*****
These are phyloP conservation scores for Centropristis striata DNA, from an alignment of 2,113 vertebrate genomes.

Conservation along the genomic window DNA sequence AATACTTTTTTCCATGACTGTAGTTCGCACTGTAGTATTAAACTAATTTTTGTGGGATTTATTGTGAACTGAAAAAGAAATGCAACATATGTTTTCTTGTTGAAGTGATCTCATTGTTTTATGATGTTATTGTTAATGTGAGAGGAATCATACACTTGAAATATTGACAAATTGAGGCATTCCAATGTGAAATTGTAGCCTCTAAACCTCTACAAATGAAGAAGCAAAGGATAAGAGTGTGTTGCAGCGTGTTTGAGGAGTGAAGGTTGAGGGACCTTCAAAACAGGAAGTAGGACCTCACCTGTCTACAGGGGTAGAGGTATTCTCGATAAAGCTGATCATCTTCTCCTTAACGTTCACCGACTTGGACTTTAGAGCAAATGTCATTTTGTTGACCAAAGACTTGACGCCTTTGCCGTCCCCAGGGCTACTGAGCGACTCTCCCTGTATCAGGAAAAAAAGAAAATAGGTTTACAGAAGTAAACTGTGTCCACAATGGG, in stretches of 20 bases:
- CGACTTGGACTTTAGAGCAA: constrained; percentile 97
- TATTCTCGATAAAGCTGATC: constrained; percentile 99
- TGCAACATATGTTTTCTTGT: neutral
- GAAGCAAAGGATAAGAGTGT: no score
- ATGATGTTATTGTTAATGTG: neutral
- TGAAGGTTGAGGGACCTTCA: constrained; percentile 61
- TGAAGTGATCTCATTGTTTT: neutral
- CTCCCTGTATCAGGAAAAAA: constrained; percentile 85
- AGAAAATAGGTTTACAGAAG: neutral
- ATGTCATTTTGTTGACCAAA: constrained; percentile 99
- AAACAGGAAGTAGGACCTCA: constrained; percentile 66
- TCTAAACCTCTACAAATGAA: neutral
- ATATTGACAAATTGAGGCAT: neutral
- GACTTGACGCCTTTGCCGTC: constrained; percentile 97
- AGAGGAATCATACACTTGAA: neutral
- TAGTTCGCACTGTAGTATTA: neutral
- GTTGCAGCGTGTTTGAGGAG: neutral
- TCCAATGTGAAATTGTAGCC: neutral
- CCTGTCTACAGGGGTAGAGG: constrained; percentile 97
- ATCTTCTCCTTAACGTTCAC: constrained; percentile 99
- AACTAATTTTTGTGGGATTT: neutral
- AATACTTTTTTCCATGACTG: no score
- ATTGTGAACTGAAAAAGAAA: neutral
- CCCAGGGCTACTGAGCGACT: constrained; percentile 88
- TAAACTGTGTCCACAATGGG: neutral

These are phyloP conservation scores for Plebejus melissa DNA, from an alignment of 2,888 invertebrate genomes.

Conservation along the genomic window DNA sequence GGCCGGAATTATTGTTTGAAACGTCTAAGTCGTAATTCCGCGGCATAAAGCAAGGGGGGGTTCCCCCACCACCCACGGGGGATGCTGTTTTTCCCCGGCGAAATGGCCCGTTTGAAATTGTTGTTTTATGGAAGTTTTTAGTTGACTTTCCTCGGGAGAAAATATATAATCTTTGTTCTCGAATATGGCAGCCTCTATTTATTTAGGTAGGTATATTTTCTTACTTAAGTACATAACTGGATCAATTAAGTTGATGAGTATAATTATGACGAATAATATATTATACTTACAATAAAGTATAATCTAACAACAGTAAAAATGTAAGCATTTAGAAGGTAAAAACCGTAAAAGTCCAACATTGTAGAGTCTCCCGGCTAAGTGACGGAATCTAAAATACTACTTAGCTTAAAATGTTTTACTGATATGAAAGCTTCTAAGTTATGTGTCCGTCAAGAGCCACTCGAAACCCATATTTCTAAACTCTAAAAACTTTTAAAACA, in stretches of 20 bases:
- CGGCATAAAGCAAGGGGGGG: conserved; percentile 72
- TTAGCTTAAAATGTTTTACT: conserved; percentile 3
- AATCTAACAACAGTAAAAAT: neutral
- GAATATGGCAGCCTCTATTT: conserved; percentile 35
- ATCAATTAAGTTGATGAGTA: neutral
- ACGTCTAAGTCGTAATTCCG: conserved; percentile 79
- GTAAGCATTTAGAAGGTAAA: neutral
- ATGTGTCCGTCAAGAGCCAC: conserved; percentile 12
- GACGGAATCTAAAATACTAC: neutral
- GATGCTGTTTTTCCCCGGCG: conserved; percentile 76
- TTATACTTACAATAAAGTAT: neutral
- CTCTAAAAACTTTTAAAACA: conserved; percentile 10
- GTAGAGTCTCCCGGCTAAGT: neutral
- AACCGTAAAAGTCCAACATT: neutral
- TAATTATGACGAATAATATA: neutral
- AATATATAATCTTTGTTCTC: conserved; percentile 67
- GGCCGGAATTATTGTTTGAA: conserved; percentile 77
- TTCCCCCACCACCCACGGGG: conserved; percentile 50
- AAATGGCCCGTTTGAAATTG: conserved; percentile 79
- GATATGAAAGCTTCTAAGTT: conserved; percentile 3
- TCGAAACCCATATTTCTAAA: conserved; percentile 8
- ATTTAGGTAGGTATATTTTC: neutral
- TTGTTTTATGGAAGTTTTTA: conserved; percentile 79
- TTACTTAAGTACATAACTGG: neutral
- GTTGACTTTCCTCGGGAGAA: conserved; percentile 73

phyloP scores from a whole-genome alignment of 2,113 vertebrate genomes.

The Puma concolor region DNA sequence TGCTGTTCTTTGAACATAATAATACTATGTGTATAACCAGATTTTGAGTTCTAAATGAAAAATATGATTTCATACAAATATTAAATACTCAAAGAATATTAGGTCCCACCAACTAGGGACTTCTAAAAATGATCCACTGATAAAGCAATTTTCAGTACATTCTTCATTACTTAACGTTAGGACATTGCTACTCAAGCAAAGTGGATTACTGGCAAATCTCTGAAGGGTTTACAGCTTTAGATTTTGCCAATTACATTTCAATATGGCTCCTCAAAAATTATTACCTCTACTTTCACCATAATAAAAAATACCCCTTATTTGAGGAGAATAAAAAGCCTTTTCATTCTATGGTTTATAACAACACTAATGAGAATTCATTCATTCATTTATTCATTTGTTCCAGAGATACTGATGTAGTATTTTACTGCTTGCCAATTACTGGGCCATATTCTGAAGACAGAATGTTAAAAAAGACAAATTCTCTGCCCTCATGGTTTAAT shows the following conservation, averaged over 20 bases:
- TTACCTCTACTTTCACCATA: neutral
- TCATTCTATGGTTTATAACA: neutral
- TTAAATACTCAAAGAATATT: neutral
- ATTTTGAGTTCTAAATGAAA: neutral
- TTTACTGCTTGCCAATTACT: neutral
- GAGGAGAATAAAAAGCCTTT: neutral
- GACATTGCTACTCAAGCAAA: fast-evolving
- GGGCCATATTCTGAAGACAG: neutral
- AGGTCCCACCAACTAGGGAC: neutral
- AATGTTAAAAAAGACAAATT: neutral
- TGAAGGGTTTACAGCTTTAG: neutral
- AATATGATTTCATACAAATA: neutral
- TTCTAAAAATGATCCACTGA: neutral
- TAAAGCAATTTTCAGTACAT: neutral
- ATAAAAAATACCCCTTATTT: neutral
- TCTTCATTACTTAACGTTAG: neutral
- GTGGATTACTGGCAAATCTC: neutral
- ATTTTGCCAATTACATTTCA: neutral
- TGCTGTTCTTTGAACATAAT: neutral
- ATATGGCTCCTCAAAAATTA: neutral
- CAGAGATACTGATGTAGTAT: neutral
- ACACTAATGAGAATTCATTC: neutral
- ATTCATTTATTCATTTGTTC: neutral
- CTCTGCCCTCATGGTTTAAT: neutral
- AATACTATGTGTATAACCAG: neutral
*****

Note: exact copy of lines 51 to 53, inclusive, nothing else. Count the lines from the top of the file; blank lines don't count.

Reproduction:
- ATTTAGGTAGGTATATTTTC: neutral
- TTGTTTTATGGAAGTTTTTA: conserved; percentile 79
- TTACTTAAGTACATAACTGG: neutral